The owner of the idea of the Climate Loss and Damage Fund speaks to “Al Ain News”
Robert van Lierop explores thorny climate issues and maps out the future
In 1991, during the first climate negotiations for the first international agreement on climate change, a small Pacific island nation called Vanuatu put forward a first-of-its-kind proposal that sparked controversy for decades.
The proposal was made by Vanuatu’s permanent representative to the United Nations at the time, the famous diplomat and lawyer Robert Van Lierop, and it was represented that the major “industrial” countries bear responsibility for the historical emissions that cause climate change, and that they must pay the price for the “losses and damages” expected to be faced by small island states with rising Sea levels, due to global warming, and the invasion of water to their lands.
The idea was rejected as soon as it was proposed, of course, and it faced harsh attack and criticism from the major industrialized countries, but despite this, it did not die in its infancy, but rather remained present in the climate negotiations of developing countries, until it turned in recent years into a major demand related to justice.
After 31 years of struggle, conflict and negotiation, the parties to the final draft of the twenty-seventh edition of the United Nations Conference of the Parties on Climate Change COP27, in Sharm El-Sheikh, announced the establishment of a fund to finance losses and damages caused by climate change.
The career of Robert Van Lierop, American diplomat and civil rights lawyer, and also the first president of the Alliance of Small Island States, was one of battles and triumphs.
From his fight against apartheid as a legal advisor to the National Association for the Advancement of Colored People (NAACP), through his fights under the United Nations, against apartheid in South Africa, against colonialism from Western Sahara to New Caledonia, to his recent triumph for climate justice.
Van Lierop says in his first interview with an Arab media outlet that the industrialized countries have become rich at the expense of the poor countries in the world, and they must pay the price for the climate change they caused, and not demand countries like China, India and Brazil to pay with them, because they are the main culprit.
And to the text of the dialogue
I was the founding president of the Alliance of Small Island States.
Tell us a little about your memories of the early days of the UN climate process?
Well, what happened is that I was, at the time, the Permanent Representative of the Republic of Vanuatu to the United Nations and it was our turn to lead the CIS for a month.
When the first meeting on climate change took place in 1991, I automatically became the chair of that group, and led the group’s climate change negotiations for that month.
Climate change was an urgent issue for small island countries, so we met more than once to discuss and agree on our demands, and gradually the matter developed, and we decided to form a new alliance to coordinate and work together, and present our position and demands to the rest of the parties.
This was how we formed the Alliance of Small Island States, and our goal was to make sure that when agreements were drawn up and negotiated, the demands of these countries were not ignored.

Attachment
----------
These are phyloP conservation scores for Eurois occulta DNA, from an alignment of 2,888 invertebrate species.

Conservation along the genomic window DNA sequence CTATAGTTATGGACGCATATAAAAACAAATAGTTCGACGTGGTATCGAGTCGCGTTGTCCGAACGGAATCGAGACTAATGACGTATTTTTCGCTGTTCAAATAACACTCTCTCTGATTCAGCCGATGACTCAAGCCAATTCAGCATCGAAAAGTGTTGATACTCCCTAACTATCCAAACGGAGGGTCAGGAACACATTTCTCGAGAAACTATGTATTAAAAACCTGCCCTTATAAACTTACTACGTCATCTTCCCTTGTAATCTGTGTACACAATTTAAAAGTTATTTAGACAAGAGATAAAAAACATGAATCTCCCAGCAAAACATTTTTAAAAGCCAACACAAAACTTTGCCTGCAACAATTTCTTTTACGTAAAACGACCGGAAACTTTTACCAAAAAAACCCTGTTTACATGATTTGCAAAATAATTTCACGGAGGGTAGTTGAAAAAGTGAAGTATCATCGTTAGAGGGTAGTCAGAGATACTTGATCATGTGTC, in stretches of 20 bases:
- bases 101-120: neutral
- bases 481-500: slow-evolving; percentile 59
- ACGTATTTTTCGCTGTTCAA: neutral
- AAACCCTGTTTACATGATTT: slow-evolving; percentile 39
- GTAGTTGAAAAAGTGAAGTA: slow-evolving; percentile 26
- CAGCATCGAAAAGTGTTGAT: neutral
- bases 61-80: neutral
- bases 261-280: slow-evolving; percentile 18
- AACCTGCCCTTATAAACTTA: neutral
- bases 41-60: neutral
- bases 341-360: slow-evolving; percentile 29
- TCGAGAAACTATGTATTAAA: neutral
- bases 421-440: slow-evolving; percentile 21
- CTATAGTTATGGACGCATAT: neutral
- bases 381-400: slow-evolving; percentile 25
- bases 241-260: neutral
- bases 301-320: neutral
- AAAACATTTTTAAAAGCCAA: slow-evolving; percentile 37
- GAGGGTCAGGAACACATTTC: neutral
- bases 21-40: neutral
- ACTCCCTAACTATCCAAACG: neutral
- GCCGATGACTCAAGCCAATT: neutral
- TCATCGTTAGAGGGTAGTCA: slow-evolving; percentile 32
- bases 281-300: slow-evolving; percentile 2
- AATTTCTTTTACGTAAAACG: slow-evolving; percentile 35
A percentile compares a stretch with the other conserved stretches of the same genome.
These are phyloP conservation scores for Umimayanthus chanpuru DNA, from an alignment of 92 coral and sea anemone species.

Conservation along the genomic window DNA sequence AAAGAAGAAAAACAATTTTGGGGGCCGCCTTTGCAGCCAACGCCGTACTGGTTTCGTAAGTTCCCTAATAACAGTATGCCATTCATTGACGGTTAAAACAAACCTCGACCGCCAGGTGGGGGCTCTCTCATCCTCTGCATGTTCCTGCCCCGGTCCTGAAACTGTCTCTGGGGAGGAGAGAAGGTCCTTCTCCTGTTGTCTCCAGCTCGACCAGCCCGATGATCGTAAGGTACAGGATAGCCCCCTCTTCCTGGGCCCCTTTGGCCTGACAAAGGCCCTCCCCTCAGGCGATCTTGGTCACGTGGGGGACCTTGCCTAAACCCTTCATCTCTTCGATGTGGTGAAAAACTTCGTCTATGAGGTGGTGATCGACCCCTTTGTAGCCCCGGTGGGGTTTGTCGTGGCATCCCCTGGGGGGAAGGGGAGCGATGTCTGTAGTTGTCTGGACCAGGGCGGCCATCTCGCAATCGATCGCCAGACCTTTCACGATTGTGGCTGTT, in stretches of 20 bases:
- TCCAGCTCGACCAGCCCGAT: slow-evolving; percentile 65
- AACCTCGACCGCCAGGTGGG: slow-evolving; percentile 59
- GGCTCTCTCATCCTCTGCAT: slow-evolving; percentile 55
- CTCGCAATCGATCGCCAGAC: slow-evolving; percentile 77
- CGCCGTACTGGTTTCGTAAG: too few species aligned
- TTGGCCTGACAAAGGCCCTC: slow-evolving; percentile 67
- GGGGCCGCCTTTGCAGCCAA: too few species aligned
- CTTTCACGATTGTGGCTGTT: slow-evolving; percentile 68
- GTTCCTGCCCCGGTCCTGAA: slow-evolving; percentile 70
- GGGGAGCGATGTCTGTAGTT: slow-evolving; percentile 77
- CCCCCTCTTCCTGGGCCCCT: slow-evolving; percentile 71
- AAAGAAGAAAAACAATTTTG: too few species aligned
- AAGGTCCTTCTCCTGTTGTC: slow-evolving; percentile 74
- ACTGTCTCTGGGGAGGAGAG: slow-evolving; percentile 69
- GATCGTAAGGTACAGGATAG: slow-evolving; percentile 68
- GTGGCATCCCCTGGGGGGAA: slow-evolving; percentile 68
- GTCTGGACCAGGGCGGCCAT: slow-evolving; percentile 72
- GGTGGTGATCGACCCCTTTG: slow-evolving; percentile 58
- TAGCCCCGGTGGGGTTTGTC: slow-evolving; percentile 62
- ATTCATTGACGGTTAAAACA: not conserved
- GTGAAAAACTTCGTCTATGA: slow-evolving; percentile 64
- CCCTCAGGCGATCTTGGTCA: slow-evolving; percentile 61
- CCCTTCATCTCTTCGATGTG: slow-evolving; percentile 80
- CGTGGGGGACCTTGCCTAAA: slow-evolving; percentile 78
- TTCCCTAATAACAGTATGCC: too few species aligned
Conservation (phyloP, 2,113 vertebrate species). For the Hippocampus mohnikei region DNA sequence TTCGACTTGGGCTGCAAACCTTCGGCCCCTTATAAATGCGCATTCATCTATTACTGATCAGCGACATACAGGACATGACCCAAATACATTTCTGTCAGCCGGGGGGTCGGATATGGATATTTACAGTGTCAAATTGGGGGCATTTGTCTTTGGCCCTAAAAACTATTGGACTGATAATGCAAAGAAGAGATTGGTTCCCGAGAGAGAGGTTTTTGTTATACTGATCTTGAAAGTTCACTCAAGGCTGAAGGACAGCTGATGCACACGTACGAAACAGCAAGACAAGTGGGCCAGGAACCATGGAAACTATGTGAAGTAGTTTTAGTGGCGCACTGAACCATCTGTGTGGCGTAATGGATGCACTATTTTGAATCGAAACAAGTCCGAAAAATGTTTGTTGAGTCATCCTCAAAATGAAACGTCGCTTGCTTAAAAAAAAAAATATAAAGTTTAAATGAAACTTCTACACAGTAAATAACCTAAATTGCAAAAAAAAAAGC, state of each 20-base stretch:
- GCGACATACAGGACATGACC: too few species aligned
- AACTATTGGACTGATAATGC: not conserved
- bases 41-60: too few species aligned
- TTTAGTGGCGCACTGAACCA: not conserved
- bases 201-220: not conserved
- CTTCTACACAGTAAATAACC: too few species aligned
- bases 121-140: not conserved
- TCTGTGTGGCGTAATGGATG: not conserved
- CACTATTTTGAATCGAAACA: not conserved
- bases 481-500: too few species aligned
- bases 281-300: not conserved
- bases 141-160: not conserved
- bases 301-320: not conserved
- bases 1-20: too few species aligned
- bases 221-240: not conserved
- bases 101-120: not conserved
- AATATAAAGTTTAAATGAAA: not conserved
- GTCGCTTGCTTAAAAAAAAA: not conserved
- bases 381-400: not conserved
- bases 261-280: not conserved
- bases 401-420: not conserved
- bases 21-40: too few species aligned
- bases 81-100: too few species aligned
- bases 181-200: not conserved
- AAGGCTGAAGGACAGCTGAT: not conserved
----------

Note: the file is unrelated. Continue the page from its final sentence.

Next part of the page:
At the time, there was no interest in the island states and their demands, whether in the United Nations or other international forums, and they were not in a position to lead any negotiations or work together to explore their common interests in negotiating with developed countries.
Where did the idea of the loss and damage fund come from? How did you relate it to the principle of justice?
The concept of losses and damages came during the first climate negotiations in the early 1990s.
You know I’m a lawyer, and one of the things I believe very strongly is that developed countries must suffer some consequences for the damages they have caused to small island nations.
During our meetings, we always tried to set achievable goals that would change the dynamics of the power relations we were negotiating.
So we sought compensation for the huge sums of money we have incurred due to the damage caused by climate change, which was caused by the mistakes of developed countries.
After several discussions on this matter, we came up with the idea of losses and damages, to calculate what the expected losses would be, and to oblige the major powers to pay for them.
The idea was linked to the principles of justice, as the industrialized countries became rich at the expense of the poor countries in the world.
This is an indisputable matter.
And what is said about them developing themselves and making their own wealth..Ridiculous.
How did the major industrial countries receive the idea at the time?
She certainly didn’t receive it positively, and she didn’t like it at all.
Did you think at the time or suggest a specific mechanism for calculating these losses and damages?
No, just saying that we’ll have to rely on some technical expertise to figure out how to do this mechanism.
The concept was new and different at the time, no one had discussed things like that before.
We knew that the developed countries would resist it as much as they could, because they did not want to shoulder this responsibility.
Has being an American citizen caused you any embarrassment for attacking rich countries and defending the rights of other countries?
I was born in New York, but my father came from Suriname, where he was born when it was a Dutch colony, and my mother is from the US Virgin Islands, a colony that the United States took from Denmark.
I was brought up with my parents talking to me about the sins of colonialism. My interest in the issues of colonial countries that were economically disadvantaged and exploited increased.
So I was very anti-colonial in my youth and I had friends who had the same attitude and we were criticized for that, so criticism was not a new thing for me.
I spent a large part of my legal career working with the African independence movements and against the apartheid regime in South Africa.
It is for this reason that the Government of Vanuatu asked me to represent it at the United Nations later on.
What was your reaction to the COP27 parties’ agreement to establish a Loss and Damage Fund?
I’m so glad it did, this should have happened a long time ago, but better late than never.